The original reverse of the coin, designed by William Gardner, used from 1982 to 2008, is a crowned Tudor rose, with the numeral "20" below the rose, TWENTY PENCE above the rose. To date, three different obverses have been used. On coins minted before the 2008 redesign, the inscription is ELIZABETH II D. G. REG. F. D.. Coins minted after the 2008 redesign have the year of minting on the obverse. Like all the new decimal coins introduced in 1971, until 1984 the portrait of Queen Elizabeth II by Arnold Machin appeared on the obverse, in which the Queen wears the'Girls of Great Britain and Ireland' Tiara. Between 1985 and 1997 the portrait by Raphael Maklouf was used, in which the Queen wears the George IV State Diadem. From 1998 to 2015 the portrait by Ian Rank-Broadley was used, again featuring the tiara, with a signature-mark IRB below the portrait; as of June 2015, coins bearing the portrait by Jody Clark have been seen in circulation. In August 2005 the Royal Mint launched a competition to find new reverse designs for all circulating coins apart from the £2 coin.
The winner, announced in April 2008, was Matthew Dent, whose designs were introduced into the circulating British coinage from mid-2008. The designs for the 1p, 2p, 5p, 10p, 20p and 50p coins depict sections of the Royal Shield that form the whole shield when placed together; the shield in its entirety was featured on the now-obsolete round £1 coin. The 20p coin depicts the meeting point of the second and fourth quarter of the shield, showing the lions rampant of Scotland and the lions passant of England; the date no longer appears on the reverse of the coin, has instead been added to the obverse, where the lettering has been adjusted so as to fit the date in. An unusual accidental dateless version of the 20 pence was reported to be in circulation in June 2009, the first undated British coin to enter circulation in more than 300 years; this was the result of the production of a mule, i.e. a version of the coin with a non-standard combination of obverse and reverse face designs. The fault occurred as a result of the 2008 redesign of UK coinage, which moved the date on a 20 pence from the reverse to the obverse, a batch of coins were produced using the tooling for the obverse of the old design and the reverse of the new design.
The Royal Mint estimated that between 50,000 and 200,000 entered circulation before the error was noticed. The Royal Mint stated that these coins were legal tender, although due to their rarity they are traded at above face value by collectors. Following publicity about the coins, they were traded on eBay for several thousand pounds, although an eBay spokesman was unable to confirm if an accepted winning bid of £7,100 for one coin had been transacted. In June 2011 they trade at around £100. Machin portrait Maklouf portrait Rank-Broadley portrait Matthew Dent design Jody Clark portrait Royal Mint – 20p coin Coins of the UK – Decimal 20p Coin Twenty Pence, Coin Type from United Kingdom - Online Coin Club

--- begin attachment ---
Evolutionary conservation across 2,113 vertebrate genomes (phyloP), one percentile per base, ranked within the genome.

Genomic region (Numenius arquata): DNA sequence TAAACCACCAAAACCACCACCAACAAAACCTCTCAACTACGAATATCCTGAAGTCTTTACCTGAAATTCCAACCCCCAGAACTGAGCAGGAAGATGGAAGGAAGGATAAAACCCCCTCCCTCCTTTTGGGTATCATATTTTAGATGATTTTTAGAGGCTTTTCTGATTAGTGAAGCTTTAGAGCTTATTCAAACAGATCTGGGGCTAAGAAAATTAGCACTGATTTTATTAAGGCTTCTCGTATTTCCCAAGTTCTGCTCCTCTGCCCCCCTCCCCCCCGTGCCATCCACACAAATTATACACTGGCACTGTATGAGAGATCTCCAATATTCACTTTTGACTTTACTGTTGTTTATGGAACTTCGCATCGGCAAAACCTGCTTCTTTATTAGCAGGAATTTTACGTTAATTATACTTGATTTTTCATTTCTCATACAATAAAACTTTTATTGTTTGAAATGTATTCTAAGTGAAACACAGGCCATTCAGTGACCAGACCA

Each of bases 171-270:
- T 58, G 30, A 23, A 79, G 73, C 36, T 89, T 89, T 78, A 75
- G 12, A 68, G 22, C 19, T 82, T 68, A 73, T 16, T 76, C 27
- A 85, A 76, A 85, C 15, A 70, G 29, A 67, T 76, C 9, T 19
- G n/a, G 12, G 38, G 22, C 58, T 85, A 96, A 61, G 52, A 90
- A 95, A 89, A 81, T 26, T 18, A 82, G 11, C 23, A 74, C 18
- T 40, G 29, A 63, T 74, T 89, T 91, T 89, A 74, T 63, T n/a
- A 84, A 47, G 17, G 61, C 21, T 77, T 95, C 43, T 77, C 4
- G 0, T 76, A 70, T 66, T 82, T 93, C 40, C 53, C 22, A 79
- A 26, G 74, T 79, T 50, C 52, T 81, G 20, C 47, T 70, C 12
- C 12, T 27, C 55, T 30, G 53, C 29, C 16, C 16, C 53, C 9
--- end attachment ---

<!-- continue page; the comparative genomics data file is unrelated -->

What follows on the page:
This is a list of breweries in Nevada, both current and defunct. Brewing companies produce a range of beers in different styles that are marketed locally and internationally. Brewing companies vary in the volume and variety of beer produced being small nanobreweries and microbreweries or nationally-owned brewpubs. In 2012, Nevada's 27 brewing establishments employed 130 people directly, more than 10,000 others in related jobs such as wholesaling and retailing. Altogether 19 people in Nevada had active brewer permits in 2012. Including people directly employed in brewing, as well as those who supply Nevada's breweries with everything from ingredients to machinery, the total business and personal tax revenue generated by Nevada's breweries and related industries was more than $286 million. Consumer purchases of Nevada's brewery products generated more than $124 million extra in tax revenue. In 2012, according to the Brewers Association, Nevada ranked 24th in the number of craft breweries per capita with 21.
For context, at the end of 2013 there were 2,822 breweries in the United States, including 2,768 craft breweries subdivided into 1,237 brewpubs, 1,412 microbreweries and 119 regional craft breweries. In that same year, according to the Beer Institute, the brewing industry employed around 43,000 Americans in brewing and distribution and had a combined economic impact of more than $246 billion. Brewing in the Nevada predates statehood, as the Carson City Brewery opened in 1860 four years before admission to the Union. Brewing in Nevada ceased with statewide prohibition starting one year prior to nationwide prohibition. Only Carson Brewery and Reno Brewery remained to continue production in the 1930s, but statewide beer production had ceased in 1957. Breweries have regained popularity in the state since brewpubs were legalized in 1993. Buckbean Brewery-Reno-CLOSED Great Basin Brewing Company and Sparks Triple 7 Restaurant and Brewery, Las Vegas Joseph James Brewing Company, Henderson Holy Cow Brewery, Las Vegas Ellis Island Casino & Brewery, Las Vegas Able Baker Brewing, Downtown Las Vegas CraftHaus Brewery and Downtown Las Vegas Bad Beat Brewing, Henderson Astronomy Ale Works, Henderson Big Dog's Brewing, North Las Vegas Scenic Brewing, Summerlin Lovelady Brewing, Henderson Hop Nuts Brewing, Downtown Las Vegas BJ's Restaurant & Brewery Gordon Biersch Brewery Restaurant Beer in the United States List of breweries in the United States List of microbreweries Nevada Brewers Guild Nevada brewers, ratebeer.com Beer guide for Las Vegas - Nevada Reno Tahoe Craft Brewery Map - Interactive